State income tax basics
Every year, American taxpayers are required to file and pay both federal and state income taxes. However, some taxpayers get so caught up with the federal tax system that they overlook their state income taxes. Your state government (just like the federal government) imposes tax on earned income. While the federal income tax system encompasses the entire country, state income taxes generally only apply to the income of residents, as well as any state-sourced income earned by nonresidents.
State income taxes are administered separately by each state. Some states have a Department of Revenue that imposes and collects taxes; others have a Division of Taxation or State Comptroller to enforce tax laws. Some states also impose higher income tax rates than others. At this time, there are 7 states that have no income tax. They include: Alaska, Florida, Nevada, South Dakota, Texas, Washington, and Wyoming. These states employ other taxes (sales and use, business/corporate, etc.) to generate tax revenue that would otherwise come from an income tax. Keep in mind that living in a state with no state income tax does not mean you are exempt from paying federal income tax to the IRS.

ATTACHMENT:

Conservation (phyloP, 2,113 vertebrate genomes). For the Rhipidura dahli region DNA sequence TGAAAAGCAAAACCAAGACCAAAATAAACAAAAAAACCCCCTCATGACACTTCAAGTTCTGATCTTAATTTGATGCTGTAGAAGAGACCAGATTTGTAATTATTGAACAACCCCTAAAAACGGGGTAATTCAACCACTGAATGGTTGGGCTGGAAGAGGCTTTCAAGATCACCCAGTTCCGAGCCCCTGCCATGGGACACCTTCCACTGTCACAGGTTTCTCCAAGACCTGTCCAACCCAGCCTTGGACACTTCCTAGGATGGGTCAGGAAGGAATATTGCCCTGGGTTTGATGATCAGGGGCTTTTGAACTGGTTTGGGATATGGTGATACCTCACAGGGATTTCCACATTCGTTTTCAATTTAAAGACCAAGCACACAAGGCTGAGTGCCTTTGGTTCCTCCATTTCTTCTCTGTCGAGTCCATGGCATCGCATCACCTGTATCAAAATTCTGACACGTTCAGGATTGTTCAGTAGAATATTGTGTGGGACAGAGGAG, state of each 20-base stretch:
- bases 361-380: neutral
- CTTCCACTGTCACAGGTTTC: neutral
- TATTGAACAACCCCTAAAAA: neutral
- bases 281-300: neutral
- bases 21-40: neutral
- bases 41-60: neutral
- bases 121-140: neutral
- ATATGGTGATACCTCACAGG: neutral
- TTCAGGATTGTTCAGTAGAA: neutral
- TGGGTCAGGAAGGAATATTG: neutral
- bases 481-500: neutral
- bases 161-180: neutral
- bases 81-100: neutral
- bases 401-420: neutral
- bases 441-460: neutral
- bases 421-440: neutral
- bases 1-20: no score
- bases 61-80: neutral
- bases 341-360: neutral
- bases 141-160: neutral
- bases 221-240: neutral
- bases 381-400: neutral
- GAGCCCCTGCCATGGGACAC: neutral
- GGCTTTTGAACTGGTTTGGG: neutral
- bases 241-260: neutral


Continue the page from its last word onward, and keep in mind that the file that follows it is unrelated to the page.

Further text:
Tennessee and New Hampshire, on the other hand, are 2 states that only impose tax on the income from interest and dividends. The majority of states have a progressive income tax system. This basically means that the more money you make, the more tax you pay. This idea is similar to the federal income tax system, but the state tax rates tend to be much lower. Illinois currently has the lowest state income tax rate at 3%. Illinois imposes a flat tax, which means that everyone’s income is taxed at the same rate regardless of how much they earn. Other states with flat income tax rates include Colorado, Indiana, Massachusetts, Michigan, Pennsylvania, and Utah. On the other end of the spectrum is Hawaii, which has a 12-bracket progressive income tax and the highest state rate of 11%.
So how do you pay your state income taxes? As noted above, your state income tax is not levied or collected by the IRS ― state income tax is administered on the state government level. For the majority of taxpayers, state and federal income taxes are automatically deducted from each paycheck (like a “pay-as-you-go” system). Those who are self-employed, however, will need to submit their state income tax on a quarterly basis. You may have the ability to file and pay your state income taxes online, depending on your particular situation (i.e., how much money you earn and what state you live in). Electronic filing reduces paper waste, and it can save you time and money. Reporting your state income and paying state income tax are just as important as filing your federal income tax with the IRS. Visit your state’s official website for more information about the state income tax laws that affect you.